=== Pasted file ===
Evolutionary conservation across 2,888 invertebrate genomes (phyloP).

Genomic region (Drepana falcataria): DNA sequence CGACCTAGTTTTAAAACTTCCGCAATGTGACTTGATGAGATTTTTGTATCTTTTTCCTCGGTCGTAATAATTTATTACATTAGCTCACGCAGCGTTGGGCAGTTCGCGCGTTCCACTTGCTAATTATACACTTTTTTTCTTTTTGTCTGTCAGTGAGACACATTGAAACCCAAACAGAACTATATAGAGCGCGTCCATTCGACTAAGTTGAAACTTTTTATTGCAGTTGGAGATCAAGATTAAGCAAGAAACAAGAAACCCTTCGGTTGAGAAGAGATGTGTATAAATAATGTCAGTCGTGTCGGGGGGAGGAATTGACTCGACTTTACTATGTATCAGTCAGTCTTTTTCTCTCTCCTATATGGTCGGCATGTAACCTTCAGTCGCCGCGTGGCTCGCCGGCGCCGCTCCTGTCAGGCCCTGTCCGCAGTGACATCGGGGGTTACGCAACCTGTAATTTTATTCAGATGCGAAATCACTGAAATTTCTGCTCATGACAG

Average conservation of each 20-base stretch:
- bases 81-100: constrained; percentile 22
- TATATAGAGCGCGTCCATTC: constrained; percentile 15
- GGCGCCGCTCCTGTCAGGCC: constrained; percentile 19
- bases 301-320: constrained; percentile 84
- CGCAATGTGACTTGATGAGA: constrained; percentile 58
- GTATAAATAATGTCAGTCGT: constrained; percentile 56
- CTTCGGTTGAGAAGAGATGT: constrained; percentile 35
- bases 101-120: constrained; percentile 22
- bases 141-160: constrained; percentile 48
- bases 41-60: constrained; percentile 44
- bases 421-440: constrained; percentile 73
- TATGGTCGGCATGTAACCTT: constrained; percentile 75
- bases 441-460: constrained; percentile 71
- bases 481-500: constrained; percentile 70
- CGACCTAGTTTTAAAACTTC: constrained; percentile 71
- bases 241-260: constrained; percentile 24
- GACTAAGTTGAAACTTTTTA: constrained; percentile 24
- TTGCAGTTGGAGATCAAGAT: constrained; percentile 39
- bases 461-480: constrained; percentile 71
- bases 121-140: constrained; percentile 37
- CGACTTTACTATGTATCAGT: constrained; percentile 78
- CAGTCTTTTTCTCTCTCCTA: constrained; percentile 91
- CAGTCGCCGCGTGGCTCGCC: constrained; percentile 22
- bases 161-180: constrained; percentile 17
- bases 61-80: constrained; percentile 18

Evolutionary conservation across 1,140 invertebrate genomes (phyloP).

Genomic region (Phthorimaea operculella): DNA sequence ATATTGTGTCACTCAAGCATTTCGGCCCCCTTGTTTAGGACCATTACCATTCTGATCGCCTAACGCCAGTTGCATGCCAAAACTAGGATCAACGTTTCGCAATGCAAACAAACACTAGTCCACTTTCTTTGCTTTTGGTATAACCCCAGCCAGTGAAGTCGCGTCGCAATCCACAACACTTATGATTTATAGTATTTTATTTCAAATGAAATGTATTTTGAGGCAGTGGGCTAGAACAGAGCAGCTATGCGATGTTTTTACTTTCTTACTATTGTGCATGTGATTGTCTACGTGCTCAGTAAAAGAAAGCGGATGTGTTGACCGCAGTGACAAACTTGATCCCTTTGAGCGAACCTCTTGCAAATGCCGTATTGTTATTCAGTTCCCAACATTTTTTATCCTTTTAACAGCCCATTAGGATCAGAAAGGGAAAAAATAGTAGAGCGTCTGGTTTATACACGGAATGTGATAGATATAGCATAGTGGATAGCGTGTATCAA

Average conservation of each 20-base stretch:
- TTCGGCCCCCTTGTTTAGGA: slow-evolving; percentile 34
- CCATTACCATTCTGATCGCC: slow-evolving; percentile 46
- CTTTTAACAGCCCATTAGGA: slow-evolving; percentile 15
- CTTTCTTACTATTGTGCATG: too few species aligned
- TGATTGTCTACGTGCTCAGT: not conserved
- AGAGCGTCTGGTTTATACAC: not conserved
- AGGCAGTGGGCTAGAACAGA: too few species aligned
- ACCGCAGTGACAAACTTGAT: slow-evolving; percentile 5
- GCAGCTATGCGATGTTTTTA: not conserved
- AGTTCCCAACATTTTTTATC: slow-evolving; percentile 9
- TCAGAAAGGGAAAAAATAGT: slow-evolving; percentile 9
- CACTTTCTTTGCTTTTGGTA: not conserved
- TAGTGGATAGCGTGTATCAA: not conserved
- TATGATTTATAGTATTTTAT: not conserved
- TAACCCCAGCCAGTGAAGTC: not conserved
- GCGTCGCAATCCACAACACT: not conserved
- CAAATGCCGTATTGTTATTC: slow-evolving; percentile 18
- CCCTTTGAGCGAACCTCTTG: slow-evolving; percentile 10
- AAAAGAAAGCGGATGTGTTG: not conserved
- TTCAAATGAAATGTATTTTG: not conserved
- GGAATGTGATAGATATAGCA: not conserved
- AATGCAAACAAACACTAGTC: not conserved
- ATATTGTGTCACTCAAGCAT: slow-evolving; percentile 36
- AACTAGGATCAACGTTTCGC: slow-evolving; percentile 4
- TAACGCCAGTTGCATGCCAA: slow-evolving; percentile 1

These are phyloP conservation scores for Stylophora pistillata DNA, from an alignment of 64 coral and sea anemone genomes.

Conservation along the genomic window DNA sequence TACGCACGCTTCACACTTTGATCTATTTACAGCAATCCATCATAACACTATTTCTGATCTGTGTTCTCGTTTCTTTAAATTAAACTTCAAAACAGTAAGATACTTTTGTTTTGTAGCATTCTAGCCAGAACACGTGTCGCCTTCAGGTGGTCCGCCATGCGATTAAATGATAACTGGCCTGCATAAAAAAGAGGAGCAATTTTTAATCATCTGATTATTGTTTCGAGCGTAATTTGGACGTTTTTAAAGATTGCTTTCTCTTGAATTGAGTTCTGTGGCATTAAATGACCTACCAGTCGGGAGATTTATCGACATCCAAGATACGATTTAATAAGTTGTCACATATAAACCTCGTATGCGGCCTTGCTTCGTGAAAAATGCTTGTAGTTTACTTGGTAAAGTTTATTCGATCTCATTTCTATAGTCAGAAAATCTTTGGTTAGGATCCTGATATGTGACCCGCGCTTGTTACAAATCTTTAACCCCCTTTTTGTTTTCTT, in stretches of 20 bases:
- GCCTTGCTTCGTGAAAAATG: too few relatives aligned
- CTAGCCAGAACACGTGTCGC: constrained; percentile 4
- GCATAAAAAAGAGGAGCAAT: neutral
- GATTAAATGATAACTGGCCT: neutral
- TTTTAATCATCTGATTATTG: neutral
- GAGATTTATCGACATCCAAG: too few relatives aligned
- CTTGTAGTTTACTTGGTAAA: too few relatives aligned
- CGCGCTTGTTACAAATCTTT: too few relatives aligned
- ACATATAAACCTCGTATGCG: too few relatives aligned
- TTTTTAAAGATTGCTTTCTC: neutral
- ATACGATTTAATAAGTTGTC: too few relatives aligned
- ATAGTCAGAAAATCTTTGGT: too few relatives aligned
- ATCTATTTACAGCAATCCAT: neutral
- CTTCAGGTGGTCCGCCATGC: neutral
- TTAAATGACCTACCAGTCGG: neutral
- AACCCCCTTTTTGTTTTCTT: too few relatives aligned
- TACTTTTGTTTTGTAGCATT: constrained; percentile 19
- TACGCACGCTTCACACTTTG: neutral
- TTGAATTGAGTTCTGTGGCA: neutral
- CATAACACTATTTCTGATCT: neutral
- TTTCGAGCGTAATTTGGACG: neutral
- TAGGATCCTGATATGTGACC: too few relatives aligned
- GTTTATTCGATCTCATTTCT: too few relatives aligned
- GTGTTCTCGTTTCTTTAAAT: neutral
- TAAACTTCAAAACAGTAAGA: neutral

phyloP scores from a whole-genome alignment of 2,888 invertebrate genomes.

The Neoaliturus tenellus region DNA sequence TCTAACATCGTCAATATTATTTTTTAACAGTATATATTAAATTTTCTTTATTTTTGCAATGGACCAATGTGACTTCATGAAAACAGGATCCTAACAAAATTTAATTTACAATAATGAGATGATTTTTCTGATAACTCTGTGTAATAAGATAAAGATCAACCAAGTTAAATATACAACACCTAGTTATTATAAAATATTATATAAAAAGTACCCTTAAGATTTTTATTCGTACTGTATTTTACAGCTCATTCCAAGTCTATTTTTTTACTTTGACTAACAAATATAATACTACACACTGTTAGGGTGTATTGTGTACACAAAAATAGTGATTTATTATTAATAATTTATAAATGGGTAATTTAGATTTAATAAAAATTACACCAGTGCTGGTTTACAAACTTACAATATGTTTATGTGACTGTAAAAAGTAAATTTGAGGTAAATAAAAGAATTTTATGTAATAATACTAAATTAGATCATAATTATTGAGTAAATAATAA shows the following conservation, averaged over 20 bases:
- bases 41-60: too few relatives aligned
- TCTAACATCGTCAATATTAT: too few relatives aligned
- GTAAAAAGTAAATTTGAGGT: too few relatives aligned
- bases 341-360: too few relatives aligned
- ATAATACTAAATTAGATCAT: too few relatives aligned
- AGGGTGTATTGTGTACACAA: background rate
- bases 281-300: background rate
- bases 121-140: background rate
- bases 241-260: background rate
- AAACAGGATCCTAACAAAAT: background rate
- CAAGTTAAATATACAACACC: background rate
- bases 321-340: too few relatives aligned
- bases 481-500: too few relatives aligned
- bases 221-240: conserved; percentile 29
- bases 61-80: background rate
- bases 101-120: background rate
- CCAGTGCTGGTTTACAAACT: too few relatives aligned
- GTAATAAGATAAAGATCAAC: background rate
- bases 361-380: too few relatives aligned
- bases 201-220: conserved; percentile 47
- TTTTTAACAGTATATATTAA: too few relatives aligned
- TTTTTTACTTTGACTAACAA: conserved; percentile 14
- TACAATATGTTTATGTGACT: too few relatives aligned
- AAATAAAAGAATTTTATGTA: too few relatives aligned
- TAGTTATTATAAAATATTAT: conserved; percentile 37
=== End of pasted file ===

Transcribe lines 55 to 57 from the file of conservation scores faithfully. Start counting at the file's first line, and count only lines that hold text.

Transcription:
- AACTAGGATCAACGTTTCGC: slow-evolving; percentile 4
- TAACGCCAGTTGCATGCCAA: slow-evolving; percentile 1

These are phyloP conservation scores for Stylophora pistillata DNA, from an alignment of 64 coral and sea anemone genomes.